AVS Forum banner
1 - 3 of 3 Posts

·
Registered
Joined
·
876 Posts
Discussion Starter · #1 ·
If my operating system crashes or the system board fries and I need to do a fresh OS install on another system board will I be able to install any of these software raid programs and have it detect my drives that still have the data and restore the entire array?


Which on of these software packages works well in this area? Mainly I want to be able to recover from any kind of system rebuild without loosing the raid array as long as the physical drives are intact.
 

·
Registered
Joined
·
1,303 Posts
I am currently looking into FlexRAID for my media server. My understanding is that it is not meant for OS drives. That said, if Windows crashes you will need to reinstall the OS, but your DATA should remain intact. You would only need to re-setup the RAID. If your motherboard bites the dust and it takes your drives with it then your are pretty well SOL. If your motherboard goes and leaves the DATA drives intact you would once again only need to re-setup the RAID. The key is keeping the OS drive separate from your DATA. The idea of a "snapshot" RAID like FlexRAID is that if one of your protected drives fail you are covered. Multiple drive failure needs additional RAID coverage. Also, FlexRAID is not ideal for drives where the data changes continuously which is why it is good for video and music files that you don't often make changes too.
 

·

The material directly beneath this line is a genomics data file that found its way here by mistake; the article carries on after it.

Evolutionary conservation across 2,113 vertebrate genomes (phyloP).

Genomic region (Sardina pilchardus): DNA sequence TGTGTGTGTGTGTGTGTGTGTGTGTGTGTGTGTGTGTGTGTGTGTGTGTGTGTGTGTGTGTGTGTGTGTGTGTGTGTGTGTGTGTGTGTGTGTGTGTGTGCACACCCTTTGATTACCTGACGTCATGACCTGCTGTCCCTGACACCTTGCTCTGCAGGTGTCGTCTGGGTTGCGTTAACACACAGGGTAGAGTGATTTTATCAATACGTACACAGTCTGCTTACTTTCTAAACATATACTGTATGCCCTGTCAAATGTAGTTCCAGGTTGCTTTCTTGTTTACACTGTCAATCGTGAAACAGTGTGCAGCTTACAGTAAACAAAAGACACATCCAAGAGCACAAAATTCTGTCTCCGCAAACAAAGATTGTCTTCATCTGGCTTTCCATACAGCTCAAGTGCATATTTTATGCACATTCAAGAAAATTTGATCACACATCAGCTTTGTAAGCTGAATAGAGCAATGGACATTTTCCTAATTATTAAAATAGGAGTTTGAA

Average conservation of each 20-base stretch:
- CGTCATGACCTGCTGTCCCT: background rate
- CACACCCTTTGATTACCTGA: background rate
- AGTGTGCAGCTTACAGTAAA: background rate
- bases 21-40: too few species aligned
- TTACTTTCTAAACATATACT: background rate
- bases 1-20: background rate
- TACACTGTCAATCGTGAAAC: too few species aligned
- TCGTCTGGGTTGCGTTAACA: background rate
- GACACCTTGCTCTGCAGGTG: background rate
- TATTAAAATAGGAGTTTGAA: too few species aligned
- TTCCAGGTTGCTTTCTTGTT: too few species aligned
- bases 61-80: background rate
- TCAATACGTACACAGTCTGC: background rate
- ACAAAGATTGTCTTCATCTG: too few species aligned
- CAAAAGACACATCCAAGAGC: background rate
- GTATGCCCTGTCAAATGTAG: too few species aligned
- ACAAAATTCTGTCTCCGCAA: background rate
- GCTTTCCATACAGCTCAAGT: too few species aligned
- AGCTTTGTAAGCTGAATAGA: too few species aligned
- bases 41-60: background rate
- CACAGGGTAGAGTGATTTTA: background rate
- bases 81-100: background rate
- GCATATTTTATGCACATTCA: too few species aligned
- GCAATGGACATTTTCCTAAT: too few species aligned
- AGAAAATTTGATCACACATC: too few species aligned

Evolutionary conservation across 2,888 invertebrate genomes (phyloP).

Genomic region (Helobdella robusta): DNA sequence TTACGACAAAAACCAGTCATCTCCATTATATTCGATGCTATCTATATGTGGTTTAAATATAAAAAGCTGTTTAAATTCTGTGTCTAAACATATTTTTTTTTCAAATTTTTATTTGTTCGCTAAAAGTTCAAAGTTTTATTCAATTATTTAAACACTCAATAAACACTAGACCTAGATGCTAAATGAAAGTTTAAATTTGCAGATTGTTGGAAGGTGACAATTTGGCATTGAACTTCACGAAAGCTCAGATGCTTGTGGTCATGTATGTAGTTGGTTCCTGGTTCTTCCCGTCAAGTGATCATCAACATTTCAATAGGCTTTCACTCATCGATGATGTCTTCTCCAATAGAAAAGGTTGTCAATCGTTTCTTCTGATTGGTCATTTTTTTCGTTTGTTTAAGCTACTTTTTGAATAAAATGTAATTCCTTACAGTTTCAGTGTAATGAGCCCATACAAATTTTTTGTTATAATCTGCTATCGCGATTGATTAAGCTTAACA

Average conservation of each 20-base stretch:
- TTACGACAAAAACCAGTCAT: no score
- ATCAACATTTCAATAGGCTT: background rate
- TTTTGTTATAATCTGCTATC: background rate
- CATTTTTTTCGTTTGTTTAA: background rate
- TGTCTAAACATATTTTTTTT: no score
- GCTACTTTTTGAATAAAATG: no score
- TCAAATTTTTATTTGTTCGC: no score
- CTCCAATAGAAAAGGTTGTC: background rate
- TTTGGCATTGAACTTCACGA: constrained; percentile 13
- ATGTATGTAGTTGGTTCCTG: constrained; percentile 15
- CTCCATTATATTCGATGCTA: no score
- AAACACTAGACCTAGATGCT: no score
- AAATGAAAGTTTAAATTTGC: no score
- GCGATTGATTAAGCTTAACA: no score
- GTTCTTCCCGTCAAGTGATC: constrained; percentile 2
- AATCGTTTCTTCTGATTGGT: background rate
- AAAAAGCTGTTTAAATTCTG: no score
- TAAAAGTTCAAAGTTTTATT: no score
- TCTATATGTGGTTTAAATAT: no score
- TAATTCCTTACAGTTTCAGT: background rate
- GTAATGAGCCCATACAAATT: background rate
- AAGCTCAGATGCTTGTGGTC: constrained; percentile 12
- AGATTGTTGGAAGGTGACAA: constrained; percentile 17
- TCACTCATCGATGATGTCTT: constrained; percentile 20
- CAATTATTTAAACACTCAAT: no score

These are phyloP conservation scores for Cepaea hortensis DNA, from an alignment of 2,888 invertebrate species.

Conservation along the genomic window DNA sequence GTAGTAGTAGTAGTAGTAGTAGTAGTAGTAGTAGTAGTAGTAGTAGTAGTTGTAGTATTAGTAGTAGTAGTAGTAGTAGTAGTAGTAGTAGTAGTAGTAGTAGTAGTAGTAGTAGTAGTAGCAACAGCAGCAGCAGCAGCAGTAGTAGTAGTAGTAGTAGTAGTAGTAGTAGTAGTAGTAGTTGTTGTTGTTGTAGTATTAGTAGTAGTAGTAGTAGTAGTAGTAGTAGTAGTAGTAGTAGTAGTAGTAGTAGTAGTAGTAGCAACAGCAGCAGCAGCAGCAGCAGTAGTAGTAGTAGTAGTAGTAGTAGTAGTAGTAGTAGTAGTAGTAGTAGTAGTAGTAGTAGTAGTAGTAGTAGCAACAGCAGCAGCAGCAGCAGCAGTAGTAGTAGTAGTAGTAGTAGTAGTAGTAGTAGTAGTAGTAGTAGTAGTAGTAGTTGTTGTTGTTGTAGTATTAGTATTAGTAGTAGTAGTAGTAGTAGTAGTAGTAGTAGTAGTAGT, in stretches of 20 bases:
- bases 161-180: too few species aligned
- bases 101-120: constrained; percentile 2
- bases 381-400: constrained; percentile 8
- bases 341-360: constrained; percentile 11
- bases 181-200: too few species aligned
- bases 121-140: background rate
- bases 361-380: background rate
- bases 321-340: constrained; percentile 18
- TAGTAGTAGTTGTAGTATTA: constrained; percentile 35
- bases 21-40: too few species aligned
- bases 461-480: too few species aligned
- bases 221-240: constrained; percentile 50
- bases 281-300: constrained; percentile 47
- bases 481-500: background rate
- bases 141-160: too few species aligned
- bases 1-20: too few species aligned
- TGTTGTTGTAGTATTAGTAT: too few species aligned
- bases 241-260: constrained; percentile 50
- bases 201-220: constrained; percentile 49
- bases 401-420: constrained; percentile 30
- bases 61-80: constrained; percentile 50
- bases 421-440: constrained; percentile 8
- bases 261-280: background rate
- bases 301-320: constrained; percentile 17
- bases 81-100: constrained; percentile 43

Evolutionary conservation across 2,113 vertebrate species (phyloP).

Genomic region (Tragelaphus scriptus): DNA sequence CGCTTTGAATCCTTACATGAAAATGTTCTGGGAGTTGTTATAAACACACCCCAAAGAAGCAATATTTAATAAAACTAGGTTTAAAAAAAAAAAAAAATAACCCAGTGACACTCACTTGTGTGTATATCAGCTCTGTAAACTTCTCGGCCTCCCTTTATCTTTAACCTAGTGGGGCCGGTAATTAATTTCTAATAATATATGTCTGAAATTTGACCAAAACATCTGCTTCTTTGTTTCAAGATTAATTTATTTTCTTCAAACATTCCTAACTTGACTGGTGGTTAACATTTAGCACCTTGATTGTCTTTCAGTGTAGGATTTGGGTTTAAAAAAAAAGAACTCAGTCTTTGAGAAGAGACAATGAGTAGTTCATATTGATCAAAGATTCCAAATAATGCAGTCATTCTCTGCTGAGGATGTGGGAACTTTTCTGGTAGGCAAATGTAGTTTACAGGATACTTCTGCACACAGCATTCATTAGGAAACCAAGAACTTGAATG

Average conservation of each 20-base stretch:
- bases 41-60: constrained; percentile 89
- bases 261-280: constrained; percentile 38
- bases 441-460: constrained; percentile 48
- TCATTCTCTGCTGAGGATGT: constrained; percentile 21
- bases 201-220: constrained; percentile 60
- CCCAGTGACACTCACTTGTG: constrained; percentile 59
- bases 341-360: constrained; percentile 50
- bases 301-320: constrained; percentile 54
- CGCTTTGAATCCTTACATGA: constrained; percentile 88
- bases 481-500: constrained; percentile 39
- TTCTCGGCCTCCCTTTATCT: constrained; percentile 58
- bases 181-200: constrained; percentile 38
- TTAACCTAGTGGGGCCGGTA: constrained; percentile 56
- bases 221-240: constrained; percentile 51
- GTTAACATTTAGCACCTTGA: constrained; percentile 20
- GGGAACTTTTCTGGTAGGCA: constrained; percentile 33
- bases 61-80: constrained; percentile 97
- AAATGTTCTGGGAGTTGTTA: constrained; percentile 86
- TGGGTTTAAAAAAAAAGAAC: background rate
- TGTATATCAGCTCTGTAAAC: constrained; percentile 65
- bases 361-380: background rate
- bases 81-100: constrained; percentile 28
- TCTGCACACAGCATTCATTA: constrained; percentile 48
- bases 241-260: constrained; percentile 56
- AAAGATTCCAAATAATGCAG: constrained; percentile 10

Registered
Joined
·
1,143 Posts
I can't speak for unRAID, but FlexRAID is completely separate from the OS or file system. It's really just a parity-based backup. All FlexRAID does is look at whatever folders/drives you tell it to, and make parity backup files for that data. You could pull any drive out of a FlexRAID backed-up server, plug it into another machine, and everything that was on the drive would still be there. You could even pull out all the drives (including the parity drive), plug them into another machine, install FlexRAID, and repair any damaged data.


It is my understanding that unRAID works at the file level, so that even if you couldn't rebuild a damaged array on another machine (maybe you can, I don't know), you could at least pull the undamaged data off each drive individually. Since unRAID uses one of the Linux file systems, you would need to install special software to read it on a Windows machine, but it can be done.


This is one of the major selling points of pseudo-RAID vs. hardware RAID in my opinion. The safety of your data is not reliant on the integrity of the array.
 
1 - 3 of 3 Posts
Top